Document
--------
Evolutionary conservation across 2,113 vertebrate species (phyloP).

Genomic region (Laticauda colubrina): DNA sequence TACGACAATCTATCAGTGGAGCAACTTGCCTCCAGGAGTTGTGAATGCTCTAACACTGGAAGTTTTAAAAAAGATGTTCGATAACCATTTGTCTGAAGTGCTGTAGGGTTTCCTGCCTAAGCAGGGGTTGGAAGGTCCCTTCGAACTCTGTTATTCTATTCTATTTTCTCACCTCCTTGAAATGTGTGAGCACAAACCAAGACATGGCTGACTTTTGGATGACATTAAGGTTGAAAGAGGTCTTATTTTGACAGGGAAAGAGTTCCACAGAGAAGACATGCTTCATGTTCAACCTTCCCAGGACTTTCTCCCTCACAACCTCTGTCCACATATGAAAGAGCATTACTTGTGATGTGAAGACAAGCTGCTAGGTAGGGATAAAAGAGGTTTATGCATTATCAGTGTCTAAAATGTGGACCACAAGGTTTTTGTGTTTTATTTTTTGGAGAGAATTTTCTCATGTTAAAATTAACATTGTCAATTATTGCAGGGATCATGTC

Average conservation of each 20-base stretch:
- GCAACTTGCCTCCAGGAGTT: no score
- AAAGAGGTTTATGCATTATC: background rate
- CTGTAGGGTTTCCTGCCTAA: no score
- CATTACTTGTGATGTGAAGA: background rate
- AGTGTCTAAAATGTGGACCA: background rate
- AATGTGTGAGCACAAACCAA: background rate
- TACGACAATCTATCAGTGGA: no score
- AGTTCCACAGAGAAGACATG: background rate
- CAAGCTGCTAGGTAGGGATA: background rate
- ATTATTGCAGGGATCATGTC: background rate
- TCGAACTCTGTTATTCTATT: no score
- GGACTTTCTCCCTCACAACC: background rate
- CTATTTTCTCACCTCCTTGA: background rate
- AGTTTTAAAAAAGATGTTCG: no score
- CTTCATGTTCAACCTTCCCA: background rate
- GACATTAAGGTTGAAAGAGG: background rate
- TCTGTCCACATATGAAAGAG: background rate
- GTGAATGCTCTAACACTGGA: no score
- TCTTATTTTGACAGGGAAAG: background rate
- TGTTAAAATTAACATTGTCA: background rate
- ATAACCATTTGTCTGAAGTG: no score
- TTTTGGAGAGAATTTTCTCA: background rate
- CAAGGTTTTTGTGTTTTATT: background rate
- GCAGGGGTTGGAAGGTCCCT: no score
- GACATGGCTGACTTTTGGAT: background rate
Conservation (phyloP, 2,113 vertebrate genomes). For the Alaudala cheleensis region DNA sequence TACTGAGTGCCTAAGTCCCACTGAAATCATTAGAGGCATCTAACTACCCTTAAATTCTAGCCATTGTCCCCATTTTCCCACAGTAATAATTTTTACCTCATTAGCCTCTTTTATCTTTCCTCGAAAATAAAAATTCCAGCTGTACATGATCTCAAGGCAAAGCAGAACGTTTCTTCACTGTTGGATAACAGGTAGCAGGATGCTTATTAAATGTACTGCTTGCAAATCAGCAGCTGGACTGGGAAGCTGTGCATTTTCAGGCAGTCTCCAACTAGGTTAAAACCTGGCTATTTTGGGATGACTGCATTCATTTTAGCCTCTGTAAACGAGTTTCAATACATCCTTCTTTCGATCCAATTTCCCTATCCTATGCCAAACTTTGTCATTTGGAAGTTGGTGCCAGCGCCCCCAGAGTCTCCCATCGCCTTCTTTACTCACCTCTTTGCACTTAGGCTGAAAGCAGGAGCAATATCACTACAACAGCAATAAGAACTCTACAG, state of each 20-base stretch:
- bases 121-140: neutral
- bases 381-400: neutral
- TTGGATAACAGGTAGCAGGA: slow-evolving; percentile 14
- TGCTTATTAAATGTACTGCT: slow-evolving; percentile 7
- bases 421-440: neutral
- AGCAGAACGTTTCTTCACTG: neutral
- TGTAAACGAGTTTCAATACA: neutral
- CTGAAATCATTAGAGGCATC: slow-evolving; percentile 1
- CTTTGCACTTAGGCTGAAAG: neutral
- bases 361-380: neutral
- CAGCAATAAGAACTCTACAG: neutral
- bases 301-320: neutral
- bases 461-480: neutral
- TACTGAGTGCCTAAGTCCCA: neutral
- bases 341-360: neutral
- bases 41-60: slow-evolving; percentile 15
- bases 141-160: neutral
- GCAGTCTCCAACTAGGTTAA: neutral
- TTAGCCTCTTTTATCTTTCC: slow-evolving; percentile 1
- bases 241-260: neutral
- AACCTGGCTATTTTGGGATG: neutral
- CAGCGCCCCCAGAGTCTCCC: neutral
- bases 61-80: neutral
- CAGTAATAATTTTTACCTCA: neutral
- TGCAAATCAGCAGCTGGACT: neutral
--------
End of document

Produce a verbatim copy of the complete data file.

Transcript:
Evolutionary conservation across 2,113 vertebrate species (phyloP).

Genomic region (Laticauda colubrina): DNA sequence TACGACAATCTATCAGTGGAGCAACTTGCCTCCAGGAGTTGTGAATGCTCTAACACTGGAAGTTTTAAAAAAGATGTTCGATAACCATTTGTCTGAAGTGCTGTAGGGTTTCCTGCCTAAGCAGGGGTTGGAAGGTCCCTTCGAACTCTGTTATTCTATTCTATTTTCTCACCTCCTTGAAATGTGTGAGCACAAACCAAGACATGGCTGACTTTTGGATGACATTAAGGTTGAAAGAGGTCTTATTTTGACAGGGAAAGAGTTCCACAGAGAAGACATGCTTCATGTTCAACCTTCCCAGGACTTTCTCCCTCACAACCTCTGTCCACATATGAAAGAGCATTACTTGTGATGTGAAGACAAGCTGCTAGGTAGGGATAAAAGAGGTTTATGCATTATCAGTGTCTAAAATGTGGACCACAAGGTTTTTGTGTTTTATTTTTTGGAGAGAATTTTCTCATGTTAAAATTAACATTGTCAATTATTGCAGGGATCATGTC

Average conservation of each 20-base stretch:
- GCAACTTGCCTCCAGGAGTT: no score
- AAAGAGGTTTATGCATTATC: background rate
- CTGTAGGGTTTCCTGCCTAA: no score
- CATTACTTGTGATGTGAAGA: background rate
- AGTGTCTAAAATGTGGACCA: background rate
- AATGTGTGAGCACAAACCAA: background rate
- TACGACAATCTATCAGTGGA: no score
- AGTTCCACAGAGAAGACATG: background rate
- CAAGCTGCTAGGTAGGGATA: background rate
- ATTATTGCAGGGATCATGTC: background rate
- TCGAACTCTGTTATTCTATT: no score
- GGACTTTCTCCCTCACAACC: background rate
- CTATTTTCTCACCTCCTTGA: background rate
- AGTTTTAAAAAAGATGTTCG: no score
- CTTCATGTTCAACCTTCCCA: background rate
- GACATTAAGGTTGAAAGAGG: background rate
- TCTGTCCACATATGAAAGAG: background rate
- GTGAATGCTCTAACACTGGA: no score
- TCTTATTTTGACAGGGAAAG: background rate
- TGTTAAAATTAACATTGTCA: background rate
- ATAACCATTTGTCTGAAGTG: no score
- TTTTGGAGAGAATTTTCTCA: background rate
- CAAGGTTTTTGTGTTTTATT: background rate
- GCAGGGGTTGGAAGGTCCCT: no score
- GACATGGCTGACTTTTGGAT: background rate
Conservation (phyloP, 2,113 vertebrate genomes). For the Alaudala cheleensis region DNA sequence TACTGAGTGCCTAAGTCCCACTGAAATCATTAGAGGCATCTAACTACCCTTAAATTCTAGCCATTGTCCCCATTTTCCCACAGTAATAATTTTTACCTCATTAGCCTCTTTTATCTTTCCTCGAAAATAAAAATTCCAGCTGTACATGATCTCAAGGCAAAGCAGAACGTTTCTTCACTGTTGGATAACAGGTAGCAGGATGCTTATTAAATGTACTGCTTGCAAATCAGCAGCTGGACTGGGAAGCTGTGCATTTTCAGGCAGTCTCCAACTAGGTTAAAACCTGGCTATTTTGGGATGACTGCATTCATTTTAGCCTCTGTAAACGAGTTTCAATACATCCTTCTTTCGATCCAATTTCCCTATCCTATGCCAAACTTTGTCATTTGGAAGTTGGTGCCAGCGCCCCCAGAGTCTCCCATCGCCTTCTTTACTCACCTCTTTGCACTTAGGCTGAAAGCAGGAGCAATATCACTACAACAGCAATAAGAACTCTACAG, state of each 20-base stretch:
- bases 121-140: neutral
- bases 381-400: neutral
- TTGGATAACAGGTAGCAGGA: slow-evolving; percentile 14
- TGCTTATTAAATGTACTGCT: slow-evolving; percentile 7
- bases 421-440: neutral
- AGCAGAACGTTTCTTCACTG: neutral
- TGTAAACGAGTTTCAATACA: neutral
- CTGAAATCATTAGAGGCATC: slow-evolving; percentile 1
- CTTTGCACTTAGGCTGAAAG: neutral
- bases 361-380: neutral
- CAGCAATAAGAACTCTACAG: neutral
- bases 301-320: neutral
- bases 461-480: neutral
- TACTGAGTGCCTAAGTCCCA: neutral
- bases 341-360: neutral
- bases 41-60: slow-evolving; percentile 15
- bases 141-160: neutral
- GCAGTCTCCAACTAGGTTAA: neutral
- TTAGCCTCTTTTATCTTTCC: slow-evolving; percentile 1
- bases 241-260: neutral
- AACCTGGCTATTTTGGGATG: neutral
- CAGCGCCCCCAGAGTCTCCC: neutral
- bases 61-80: neutral
- CAGTAATAATTTTTACCTCA: neutral
- TGCAAATCAGCAGCTGGACT: neutral